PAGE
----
Despite everything, I find myself chuckling at this statement. Hopelessly making a complete fool out of myself. The hilarity tapers out, so I resort to anxiously rubbing the base of my skull in the place where it still gets sore from time to time. My withdrawals tend to root themselves there like weeds, arguably in the same place logic and emotional control typically reside. Remembering this, I find the will to meet Grace’s big brown gaze and apologize. “I’m sorry.”

Her lips curl into a soft smile, complete with two distinct dimples and a hum of approval. She takes another sip, raising her eyebrows in a suggestion before mumbling from behind the rim of her mug, “It’s a beautiful night.”

Five minutes later, we have scaled the fire escape ladder and settled on the edge of the rooftop, socked feet dangling over the abyss.

“So,” She sighs before she begins. “My mom’s favorite color was red.”

I can’t suppress the smile that rises to the surface at her seemingly random choice of topic. “Red, huh?”

“She said it was the color of my dad’s nose.” She nods. “And, I guess I just always imagined, you know, freaking Santa.”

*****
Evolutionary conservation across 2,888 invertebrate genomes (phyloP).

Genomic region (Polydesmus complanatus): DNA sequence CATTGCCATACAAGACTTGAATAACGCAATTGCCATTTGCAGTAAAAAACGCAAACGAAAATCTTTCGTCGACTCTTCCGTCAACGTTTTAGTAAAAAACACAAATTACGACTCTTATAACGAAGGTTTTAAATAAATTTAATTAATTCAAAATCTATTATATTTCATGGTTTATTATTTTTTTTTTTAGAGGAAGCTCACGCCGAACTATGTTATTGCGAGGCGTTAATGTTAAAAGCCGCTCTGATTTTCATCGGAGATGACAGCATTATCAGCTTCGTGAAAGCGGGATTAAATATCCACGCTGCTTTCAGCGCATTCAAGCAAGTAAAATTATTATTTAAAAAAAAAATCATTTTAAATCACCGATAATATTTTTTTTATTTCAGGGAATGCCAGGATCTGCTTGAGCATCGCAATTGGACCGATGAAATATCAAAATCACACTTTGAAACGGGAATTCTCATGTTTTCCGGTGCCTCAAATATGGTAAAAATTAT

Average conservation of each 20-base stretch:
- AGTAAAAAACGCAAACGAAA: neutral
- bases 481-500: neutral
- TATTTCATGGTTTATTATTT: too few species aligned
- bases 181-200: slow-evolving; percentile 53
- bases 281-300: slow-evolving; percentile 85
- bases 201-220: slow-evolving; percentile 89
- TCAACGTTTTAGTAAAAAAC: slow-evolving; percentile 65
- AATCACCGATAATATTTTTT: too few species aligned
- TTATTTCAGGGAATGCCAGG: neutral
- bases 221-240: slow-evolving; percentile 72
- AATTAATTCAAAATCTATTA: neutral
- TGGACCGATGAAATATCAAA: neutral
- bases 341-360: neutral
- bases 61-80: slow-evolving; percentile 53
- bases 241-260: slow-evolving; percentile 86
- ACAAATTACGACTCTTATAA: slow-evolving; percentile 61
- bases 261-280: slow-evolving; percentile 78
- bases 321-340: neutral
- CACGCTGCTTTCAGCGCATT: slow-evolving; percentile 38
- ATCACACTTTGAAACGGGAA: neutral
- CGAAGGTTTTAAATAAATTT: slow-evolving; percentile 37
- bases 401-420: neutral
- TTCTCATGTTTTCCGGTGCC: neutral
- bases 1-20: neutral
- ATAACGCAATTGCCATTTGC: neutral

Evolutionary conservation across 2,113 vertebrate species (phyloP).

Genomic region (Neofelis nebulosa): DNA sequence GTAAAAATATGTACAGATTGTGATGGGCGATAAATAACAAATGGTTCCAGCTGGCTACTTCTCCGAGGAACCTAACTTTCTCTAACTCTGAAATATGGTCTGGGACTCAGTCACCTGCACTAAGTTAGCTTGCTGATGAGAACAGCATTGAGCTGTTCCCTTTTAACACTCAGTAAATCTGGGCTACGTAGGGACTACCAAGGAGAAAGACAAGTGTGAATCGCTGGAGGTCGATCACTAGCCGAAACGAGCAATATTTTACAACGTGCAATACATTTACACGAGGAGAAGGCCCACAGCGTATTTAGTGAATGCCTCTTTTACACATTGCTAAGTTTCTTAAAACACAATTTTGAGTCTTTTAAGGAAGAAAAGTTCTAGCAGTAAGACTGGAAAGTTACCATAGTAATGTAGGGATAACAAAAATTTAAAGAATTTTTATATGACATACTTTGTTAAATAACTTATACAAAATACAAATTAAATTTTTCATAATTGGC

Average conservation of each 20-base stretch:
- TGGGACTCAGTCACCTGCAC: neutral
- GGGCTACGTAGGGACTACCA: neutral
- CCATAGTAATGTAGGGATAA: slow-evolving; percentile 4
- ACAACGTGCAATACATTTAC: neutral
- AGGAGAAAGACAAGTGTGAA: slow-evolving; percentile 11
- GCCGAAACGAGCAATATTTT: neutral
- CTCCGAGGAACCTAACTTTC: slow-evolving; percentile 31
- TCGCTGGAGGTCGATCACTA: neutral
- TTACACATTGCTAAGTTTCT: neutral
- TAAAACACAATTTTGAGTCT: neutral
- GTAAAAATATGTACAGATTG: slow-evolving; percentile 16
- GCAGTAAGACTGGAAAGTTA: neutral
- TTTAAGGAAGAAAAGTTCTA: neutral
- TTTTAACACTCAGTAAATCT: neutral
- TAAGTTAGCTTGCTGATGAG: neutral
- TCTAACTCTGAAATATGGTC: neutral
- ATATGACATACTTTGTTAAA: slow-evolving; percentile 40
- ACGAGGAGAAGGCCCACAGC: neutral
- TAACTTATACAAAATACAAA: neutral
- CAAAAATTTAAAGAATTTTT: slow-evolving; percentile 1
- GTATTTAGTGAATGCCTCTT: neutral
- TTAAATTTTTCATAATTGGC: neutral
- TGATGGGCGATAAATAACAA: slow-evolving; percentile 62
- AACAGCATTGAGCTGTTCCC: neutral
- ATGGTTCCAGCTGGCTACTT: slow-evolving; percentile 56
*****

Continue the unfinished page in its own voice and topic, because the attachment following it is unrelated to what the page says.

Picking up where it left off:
Grace scoffs, ignoring my snickering. She tips the coffee mug up into her mouth, gulping the rest of it down before I can catch my breath. When I finally do, she’s looking out at the view. The cityscape is sparkling as she takes it in, and the slight breeze sweeps strands of her hair up and waves them wild around her head. I imagine her floating up in space, weightless. It’s not far from the truth.

“But…” I say, memorizing her side profile.

She sighs. “But…”

We take our time out here, exposed to the elements. So I find that whenever she’s not speaking, Grace is breaking up buildings and shaping them into conversations. At the very least, she is twisting the empty air between us and below us into some sort of explanation.

“I know what you mean.” I say, tapping the side of my nose. “I’m a little pink, myself.”

She smiles and nudges my shoulder. “Yeah, well, I guess what I’m trying to say is, Mason is—he’s just—he seems… golden.”

“Right,” I swallow a lump in my throat, wait a few beats wringing my hands. “Speaking of gold, uh, do you know what they called the late 1800s?”